Factors affecting self-referral to counselling services in the workplace: A qualitative study

Chrysostomos Athanasiades, Allan Winthrop, Brendan Gough

Research output: Contribution to journalArticlepeer-review


The benefits of psychological support in the workplace (also known as workplace counselling) are well documented. Most large organisations in the UK have staff counselling schemes. However, it is unclear what, if any, factors affect employee decisions to use such schemes. This study has used a qualitative methodology to explore the reasons that make employees use workplace counselling. Eleven employees of a university in the north of England who had used the staff counselling service of their employer took part in the study. The employer had two schemes available: an internal staff counselling service and an external Employee Assistance Programme (EAP). A semi-structured interview was used with each participant and grounded theory techniques were used to analyse the interviews. The analysis resulted in the construction of a model of psychological help-seeking in the workplace. The main findings indicate that most participants were motivated to use their employer's counselling service by their prior positive experiences of similar or other type of mental health services. Other encouraging factors were: recommendation of service by others, a supportive environment and trust in the confidential ethos of the service. Conversely, negative preconceptions of psychological help-seeking and a perception of the employing environment as unsafe were shown to have been discouraging factors. The study concludes with suggestions for practice and for further research.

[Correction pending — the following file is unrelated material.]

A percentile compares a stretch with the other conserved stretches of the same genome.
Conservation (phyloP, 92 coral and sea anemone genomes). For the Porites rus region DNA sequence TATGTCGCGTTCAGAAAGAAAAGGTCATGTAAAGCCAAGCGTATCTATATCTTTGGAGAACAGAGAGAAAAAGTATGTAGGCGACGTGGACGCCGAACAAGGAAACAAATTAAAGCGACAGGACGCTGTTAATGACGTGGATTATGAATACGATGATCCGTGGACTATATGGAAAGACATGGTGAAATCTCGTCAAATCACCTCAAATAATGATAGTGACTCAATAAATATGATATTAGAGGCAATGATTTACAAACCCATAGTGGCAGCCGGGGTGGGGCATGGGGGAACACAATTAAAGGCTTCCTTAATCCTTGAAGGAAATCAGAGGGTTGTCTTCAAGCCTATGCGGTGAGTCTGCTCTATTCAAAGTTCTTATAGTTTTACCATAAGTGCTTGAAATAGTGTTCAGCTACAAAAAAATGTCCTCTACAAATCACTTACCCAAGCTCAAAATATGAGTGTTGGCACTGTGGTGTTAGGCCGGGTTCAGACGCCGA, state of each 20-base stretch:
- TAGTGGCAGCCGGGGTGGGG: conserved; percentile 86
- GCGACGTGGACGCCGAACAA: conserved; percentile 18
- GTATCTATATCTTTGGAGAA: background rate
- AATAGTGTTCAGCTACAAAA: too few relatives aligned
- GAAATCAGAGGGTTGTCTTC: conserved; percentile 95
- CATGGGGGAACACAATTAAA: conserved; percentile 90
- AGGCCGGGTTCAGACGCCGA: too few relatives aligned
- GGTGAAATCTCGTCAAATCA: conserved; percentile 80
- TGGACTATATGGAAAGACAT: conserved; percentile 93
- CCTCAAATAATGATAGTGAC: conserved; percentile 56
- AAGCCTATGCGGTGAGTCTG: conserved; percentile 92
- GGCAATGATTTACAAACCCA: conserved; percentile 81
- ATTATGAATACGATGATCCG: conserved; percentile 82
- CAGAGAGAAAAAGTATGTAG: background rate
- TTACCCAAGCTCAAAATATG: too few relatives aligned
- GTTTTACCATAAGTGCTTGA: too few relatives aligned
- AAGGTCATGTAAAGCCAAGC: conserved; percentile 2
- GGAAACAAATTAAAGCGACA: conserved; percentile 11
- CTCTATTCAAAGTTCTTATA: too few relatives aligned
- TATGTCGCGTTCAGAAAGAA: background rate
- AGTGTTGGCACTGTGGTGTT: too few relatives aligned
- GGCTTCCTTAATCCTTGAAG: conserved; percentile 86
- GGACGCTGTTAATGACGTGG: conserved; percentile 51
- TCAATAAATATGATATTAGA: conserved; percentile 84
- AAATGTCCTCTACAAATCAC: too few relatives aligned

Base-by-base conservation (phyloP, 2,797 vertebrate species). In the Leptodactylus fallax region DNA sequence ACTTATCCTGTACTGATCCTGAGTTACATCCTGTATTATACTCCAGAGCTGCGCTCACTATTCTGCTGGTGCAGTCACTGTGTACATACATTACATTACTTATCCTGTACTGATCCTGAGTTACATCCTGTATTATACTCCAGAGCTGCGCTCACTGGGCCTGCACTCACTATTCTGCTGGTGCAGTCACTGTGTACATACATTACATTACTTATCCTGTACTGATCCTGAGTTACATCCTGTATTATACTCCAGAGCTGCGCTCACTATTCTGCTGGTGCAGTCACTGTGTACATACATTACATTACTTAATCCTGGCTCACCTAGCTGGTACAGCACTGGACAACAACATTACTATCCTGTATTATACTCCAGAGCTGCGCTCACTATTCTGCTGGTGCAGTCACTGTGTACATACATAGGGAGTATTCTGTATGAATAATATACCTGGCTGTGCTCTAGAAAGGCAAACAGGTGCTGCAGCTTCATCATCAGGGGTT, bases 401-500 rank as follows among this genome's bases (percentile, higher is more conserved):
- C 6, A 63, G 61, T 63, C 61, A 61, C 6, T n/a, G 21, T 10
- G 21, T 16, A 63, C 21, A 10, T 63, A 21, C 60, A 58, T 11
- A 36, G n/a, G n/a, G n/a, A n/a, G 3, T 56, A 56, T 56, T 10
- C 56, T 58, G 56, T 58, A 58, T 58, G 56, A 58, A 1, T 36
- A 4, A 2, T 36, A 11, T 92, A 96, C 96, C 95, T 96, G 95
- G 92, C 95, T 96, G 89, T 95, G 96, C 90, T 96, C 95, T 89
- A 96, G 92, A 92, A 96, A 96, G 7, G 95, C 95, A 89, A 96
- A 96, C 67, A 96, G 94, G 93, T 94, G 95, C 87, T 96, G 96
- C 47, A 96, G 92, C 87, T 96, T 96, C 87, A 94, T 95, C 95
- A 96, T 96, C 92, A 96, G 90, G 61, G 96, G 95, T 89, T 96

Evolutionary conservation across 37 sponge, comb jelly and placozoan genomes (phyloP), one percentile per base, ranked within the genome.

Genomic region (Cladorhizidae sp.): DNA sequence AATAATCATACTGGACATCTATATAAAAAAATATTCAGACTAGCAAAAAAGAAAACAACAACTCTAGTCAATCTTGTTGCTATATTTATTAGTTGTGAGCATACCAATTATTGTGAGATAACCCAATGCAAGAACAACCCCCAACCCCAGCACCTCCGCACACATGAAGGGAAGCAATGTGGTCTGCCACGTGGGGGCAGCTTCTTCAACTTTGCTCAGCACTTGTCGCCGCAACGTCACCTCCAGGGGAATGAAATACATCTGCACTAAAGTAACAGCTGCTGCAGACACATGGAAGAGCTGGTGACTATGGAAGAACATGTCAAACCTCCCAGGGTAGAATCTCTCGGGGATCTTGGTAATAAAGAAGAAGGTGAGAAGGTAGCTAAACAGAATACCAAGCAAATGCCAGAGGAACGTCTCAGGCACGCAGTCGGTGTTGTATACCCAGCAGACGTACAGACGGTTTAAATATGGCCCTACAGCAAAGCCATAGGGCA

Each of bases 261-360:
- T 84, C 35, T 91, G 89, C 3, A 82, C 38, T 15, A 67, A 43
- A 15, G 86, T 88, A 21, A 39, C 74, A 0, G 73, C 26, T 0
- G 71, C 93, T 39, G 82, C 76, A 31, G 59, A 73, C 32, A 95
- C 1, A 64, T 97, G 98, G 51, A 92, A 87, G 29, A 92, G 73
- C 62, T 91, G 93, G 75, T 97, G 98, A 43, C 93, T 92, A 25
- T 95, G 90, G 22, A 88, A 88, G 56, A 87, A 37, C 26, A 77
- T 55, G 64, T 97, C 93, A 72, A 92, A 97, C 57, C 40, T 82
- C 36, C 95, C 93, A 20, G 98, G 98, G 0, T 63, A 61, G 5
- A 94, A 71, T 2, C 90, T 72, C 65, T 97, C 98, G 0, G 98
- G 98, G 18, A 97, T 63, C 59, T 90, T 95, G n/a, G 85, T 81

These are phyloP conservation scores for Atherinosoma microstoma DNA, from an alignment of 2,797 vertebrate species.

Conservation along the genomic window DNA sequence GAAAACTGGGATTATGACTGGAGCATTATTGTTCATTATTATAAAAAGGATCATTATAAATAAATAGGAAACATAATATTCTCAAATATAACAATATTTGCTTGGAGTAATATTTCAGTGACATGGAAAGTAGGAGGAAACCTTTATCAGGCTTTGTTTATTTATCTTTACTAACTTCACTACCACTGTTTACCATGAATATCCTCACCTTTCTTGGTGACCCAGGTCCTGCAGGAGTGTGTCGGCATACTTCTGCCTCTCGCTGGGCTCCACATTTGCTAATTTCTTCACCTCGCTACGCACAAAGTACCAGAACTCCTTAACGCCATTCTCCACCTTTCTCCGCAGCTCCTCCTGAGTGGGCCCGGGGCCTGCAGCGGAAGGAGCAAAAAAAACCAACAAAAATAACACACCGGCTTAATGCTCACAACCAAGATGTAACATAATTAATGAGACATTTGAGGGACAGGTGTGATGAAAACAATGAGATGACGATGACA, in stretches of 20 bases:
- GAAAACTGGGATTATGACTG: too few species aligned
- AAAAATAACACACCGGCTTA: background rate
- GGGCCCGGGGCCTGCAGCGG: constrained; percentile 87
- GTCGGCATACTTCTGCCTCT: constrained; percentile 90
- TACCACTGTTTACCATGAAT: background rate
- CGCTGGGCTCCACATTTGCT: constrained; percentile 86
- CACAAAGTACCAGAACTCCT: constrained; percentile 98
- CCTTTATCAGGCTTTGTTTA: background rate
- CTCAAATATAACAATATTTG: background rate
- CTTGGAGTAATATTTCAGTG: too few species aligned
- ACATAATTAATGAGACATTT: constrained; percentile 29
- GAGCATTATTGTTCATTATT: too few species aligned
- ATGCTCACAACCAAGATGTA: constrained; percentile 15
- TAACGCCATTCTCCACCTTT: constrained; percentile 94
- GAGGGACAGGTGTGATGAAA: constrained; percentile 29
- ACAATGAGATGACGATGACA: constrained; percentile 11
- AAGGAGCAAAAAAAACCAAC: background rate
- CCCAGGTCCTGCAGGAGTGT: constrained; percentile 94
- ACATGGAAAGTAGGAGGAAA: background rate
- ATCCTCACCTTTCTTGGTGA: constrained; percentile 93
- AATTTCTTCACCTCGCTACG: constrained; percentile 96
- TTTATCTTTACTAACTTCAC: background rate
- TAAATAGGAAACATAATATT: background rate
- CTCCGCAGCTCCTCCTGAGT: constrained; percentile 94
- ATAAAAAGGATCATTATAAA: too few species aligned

Original languageEnglish
Pages (from-to)257-276
JournalBritish Journal of Guidance and Counselling
Issue number3
Publication statusPublished - 2008


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